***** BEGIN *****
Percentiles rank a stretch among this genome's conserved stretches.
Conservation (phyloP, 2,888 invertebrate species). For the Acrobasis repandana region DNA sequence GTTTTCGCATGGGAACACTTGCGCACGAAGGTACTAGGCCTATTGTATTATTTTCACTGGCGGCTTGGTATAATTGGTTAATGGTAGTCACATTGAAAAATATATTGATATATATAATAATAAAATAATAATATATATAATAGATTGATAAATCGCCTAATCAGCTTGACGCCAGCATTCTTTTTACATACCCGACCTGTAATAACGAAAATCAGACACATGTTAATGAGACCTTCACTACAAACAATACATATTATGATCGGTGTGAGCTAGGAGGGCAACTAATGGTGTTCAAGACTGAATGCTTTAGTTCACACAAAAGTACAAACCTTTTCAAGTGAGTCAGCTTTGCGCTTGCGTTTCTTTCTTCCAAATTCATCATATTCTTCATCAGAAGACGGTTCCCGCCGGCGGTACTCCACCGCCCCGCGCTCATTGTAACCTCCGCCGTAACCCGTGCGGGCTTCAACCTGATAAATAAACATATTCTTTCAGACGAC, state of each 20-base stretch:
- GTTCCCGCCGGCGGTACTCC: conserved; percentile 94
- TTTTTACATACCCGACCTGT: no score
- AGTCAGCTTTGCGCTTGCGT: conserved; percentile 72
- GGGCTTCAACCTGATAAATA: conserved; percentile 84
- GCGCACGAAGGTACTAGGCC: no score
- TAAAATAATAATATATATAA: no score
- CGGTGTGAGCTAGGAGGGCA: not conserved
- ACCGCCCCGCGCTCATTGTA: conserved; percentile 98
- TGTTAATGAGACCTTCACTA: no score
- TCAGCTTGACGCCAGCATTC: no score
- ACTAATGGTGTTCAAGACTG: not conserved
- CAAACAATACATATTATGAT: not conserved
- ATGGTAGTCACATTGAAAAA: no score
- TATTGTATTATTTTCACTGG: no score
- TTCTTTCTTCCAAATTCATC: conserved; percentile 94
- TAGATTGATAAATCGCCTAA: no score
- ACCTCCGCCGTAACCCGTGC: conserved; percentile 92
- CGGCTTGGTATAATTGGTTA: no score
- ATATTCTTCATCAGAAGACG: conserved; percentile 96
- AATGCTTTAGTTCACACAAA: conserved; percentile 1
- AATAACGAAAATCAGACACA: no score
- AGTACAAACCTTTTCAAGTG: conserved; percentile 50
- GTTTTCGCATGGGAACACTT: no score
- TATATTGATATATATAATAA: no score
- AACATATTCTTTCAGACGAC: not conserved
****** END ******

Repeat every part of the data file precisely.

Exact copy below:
Percentiles rank a stretch among this genome's conserved stretches.
Conservation (phyloP, 2,888 invertebrate species). For the Acrobasis repandana region DNA sequence GTTTTCGCATGGGAACACTTGCGCACGAAGGTACTAGGCCTATTGTATTATTTTCACTGGCGGCTTGGTATAATTGGTTAATGGTAGTCACATTGAAAAATATATTGATATATATAATAATAAAATAATAATATATATAATAGATTGATAAATCGCCTAATCAGCTTGACGCCAGCATTCTTTTTACATACCCGACCTGTAATAACGAAAATCAGACACATGTTAATGAGACCTTCACTACAAACAATACATATTATGATCGGTGTGAGCTAGGAGGGCAACTAATGGTGTTCAAGACTGAATGCTTTAGTTCACACAAAAGTACAAACCTTTTCAAGTGAGTCAGCTTTGCGCTTGCGTTTCTTTCTTCCAAATTCATCATATTCTTCATCAGAAGACGGTTCCCGCCGGCGGTACTCCACCGCCCCGCGCTCATTGTAACCTCCGCCGTAACCCGTGCGGGCTTCAACCTGATAAATAAACATATTCTTTCAGACGAC, state of each 20-base stretch:
- GTTCCCGCCGGCGGTACTCC: conserved; percentile 94
- TTTTTACATACCCGACCTGT: no score
- AGTCAGCTTTGCGCTTGCGT: conserved; percentile 72
- GGGCTTCAACCTGATAAATA: conserved; percentile 84
- GCGCACGAAGGTACTAGGCC: no score
- TAAAATAATAATATATATAA: no score
- CGGTGTGAGCTAGGAGGGCA: not conserved
- ACCGCCCCGCGCTCATTGTA: conserved; percentile 98
- TGTTAATGAGACCTTCACTA: no score
- TCAGCTTGACGCCAGCATTC: no score
- ACTAATGGTGTTCAAGACTG: not conserved
- CAAACAATACATATTATGAT: not conserved
- ATGGTAGTCACATTGAAAAA: no score
- TATTGTATTATTTTCACTGG: no score
- TTCTTTCTTCCAAATTCATC: conserved; percentile 94
- TAGATTGATAAATCGCCTAA: no score
- ACCTCCGCCGTAACCCGTGC: conserved; percentile 92
- CGGCTTGGTATAATTGGTTA: no score
- ATATTCTTCATCAGAAGACG: conserved; percentile 96
- AATGCTTTAGTTCACACAAA: conserved; percentile 1
- AATAACGAAAATCAGACACA: no score
- AGTACAAACCTTTTCAAGTG: conserved; percentile 50
- GTTTTCGCATGGGAACACTT: no score
- TATATTGATATATATAATAA: no score
- AACATATTCTTTCAGACGAC: not conserved